While the Consumer Injunctions Directive is intended to strengthen enforcement mainly through private consumer associations, the Regulation (EC) 2006/2004 on consumer protection cooperation promotes cooperation between competent national authorities. This regulation has brought a substantial change in the national enforcement of unfair commercial practices - at least for those Member States which, like Germany, relied exclusively on private enforcement.[3] The vital importance of undistorted competition for the general public and the considerable damage to the confidence of consumers caused by unfair commercial practices have given rise to the consideration of introducing regulatory supervision in addition to private enforcement.[4] Accordingly, by adopting Regulation (EC) 2006/2004, the European Commission considerably strengthened the public enforcement of unfair commercial practices. The Regulation applies to intra-Union infringements of the directives listed in the Annex - including the UCP Directive (see Article 3[a] Regulation on Consumer Protection Cooperation) - if the collective interests of several consumers are harmed (Article 3[k] Regulation on Consumer Protection Cooperation).[5] The Regulation on Consumer Protection Cooperation is aimed at improving the cooperation of national competent authorities with each other and with the Commission. The Regulation emphasizes the ability of competent authorities to cooperate by exchanging information, detecting and investigating intra-Union infringements of provisions protecting consumer interests in order to promote the smooth functioning of the internal market and enhance the protection of consumers (see Article 1 and recital No. 7). According to Article 4(1) of the Regulation, Member States shall designate the competent authority and a single liaison office responsible for the investigation and enforcement. The adoption of the Regulation on consumer protection cooperation was induced, inter alia, by the apparent lack of effective enforcement of consumer protection provisions when it came to cross-border infringements.[6] Neither private nor public enforcement mechanisms were sufficiently adapted to the challenges of the internal market. According to the European Commission, even though consumers and consumer associations will continue to have an essential enforcement role to play, a fully functioning consumer internal market can only be guaranteed if public consumer enforcement authorities act as enforcers of last resort to supplement private enforcement.[7] This is said to be the only possibility of preventing infringements before they occur, without being dependent on time-consuming legal procedures. Moreover, the enforcement authorities of Member States are said to enable decentralized but coordinated market surveillance.[8] Linked to this is the expectation that, compared to civil courts, special public authorities would be better equipped for the cross-border enforcement of provisions with more expertise as well as with instruments suitable and necessary. Centralized public enforcement at the Union level - as it is being operated in competition law - was, however, refused by the European Commission. The Commission explained that it lacked the necessary resources in this respect and that there was no corresponding competence in the EC Treaty.[9]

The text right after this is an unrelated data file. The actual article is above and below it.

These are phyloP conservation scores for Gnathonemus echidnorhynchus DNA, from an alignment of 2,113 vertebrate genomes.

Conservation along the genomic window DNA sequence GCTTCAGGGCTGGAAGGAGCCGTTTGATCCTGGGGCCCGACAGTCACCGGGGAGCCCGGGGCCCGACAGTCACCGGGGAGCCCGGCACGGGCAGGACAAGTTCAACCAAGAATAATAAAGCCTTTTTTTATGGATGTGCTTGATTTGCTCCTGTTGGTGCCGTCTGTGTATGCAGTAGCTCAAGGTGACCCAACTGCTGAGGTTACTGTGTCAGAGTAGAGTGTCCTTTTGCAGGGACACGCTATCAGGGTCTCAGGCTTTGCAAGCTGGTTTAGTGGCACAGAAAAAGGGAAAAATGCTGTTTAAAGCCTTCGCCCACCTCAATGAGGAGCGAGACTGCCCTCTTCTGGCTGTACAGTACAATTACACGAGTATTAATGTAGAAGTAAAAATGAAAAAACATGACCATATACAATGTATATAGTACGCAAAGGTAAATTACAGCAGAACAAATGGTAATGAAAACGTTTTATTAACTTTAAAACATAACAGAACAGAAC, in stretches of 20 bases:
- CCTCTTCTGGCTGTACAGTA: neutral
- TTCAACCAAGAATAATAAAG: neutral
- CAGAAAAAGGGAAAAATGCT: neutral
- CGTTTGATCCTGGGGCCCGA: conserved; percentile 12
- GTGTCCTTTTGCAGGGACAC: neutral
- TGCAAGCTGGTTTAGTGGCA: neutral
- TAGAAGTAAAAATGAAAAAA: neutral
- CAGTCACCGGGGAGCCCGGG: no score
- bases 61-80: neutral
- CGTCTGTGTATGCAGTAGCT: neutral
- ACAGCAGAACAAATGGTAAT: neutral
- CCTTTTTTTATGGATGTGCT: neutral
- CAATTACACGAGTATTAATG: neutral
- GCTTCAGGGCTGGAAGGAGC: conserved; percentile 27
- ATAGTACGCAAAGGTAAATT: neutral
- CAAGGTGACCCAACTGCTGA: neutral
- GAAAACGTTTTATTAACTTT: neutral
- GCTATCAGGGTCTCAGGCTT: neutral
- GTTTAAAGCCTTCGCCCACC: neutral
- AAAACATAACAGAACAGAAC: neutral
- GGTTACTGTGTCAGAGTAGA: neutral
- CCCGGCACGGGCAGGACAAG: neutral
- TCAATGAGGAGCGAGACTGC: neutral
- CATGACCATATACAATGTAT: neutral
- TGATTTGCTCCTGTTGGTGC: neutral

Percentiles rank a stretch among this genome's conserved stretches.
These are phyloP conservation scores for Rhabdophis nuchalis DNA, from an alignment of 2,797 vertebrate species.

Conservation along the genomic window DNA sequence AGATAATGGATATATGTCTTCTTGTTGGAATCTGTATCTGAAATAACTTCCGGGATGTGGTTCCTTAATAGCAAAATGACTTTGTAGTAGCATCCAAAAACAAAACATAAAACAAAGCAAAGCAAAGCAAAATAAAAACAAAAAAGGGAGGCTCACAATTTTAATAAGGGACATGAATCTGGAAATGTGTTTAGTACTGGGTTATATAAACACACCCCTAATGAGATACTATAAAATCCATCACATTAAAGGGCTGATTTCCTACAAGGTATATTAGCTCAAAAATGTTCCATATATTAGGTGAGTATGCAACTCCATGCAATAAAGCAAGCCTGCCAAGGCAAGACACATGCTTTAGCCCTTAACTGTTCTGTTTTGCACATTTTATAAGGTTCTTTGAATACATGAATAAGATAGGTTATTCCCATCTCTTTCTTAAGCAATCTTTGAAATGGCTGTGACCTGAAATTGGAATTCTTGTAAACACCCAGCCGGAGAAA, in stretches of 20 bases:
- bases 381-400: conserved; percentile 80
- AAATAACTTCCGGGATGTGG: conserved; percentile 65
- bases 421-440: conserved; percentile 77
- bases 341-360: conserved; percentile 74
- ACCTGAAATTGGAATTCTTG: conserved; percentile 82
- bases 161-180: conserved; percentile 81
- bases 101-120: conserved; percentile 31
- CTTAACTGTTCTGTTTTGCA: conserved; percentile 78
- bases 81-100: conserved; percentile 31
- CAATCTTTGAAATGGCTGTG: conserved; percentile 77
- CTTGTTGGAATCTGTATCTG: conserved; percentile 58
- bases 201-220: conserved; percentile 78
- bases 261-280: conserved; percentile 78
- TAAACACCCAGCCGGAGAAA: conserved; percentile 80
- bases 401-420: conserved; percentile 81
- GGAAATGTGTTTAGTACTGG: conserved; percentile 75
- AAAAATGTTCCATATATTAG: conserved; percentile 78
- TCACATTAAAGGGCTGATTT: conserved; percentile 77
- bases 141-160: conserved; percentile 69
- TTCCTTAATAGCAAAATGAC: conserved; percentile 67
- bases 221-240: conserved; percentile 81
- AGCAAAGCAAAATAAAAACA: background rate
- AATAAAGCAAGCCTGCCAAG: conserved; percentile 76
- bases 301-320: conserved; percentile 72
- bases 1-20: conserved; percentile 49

The enforcement model of the Regulation on Consumer Protection Cooperation is based on the cooperation of the Member States' consumer protection authorities, which entails that each public authority from one Member State provides mutual assistance on request of and for authorities of other Member States. Yet the opening clause contained in Article 4(2) (2) and Article 8(3) of the Regulation still allows Member States to designate bodies that have a legitimate interest in the cessation or prohibition of infringements to take all necessary enforcement measures available according to national law. In particular, Article 8(3) of the Regulation enables designated private consumer protection associations to act if they are instructed by public authorities. However, this possibility does not exonerate Member States from the duty of designating a competent administrative authority. Member States - like Germany - that operate an exclusively private law enforcement model have been required by the Regulation to set up special administrative authorities that are responsible for enforcement in cross-border cases albeit they may fulfil their obligations by instructing a private body. With this, EU law has been becoming more inclined to enforce unfair commercial practices law using public (in addition to private) means.[10]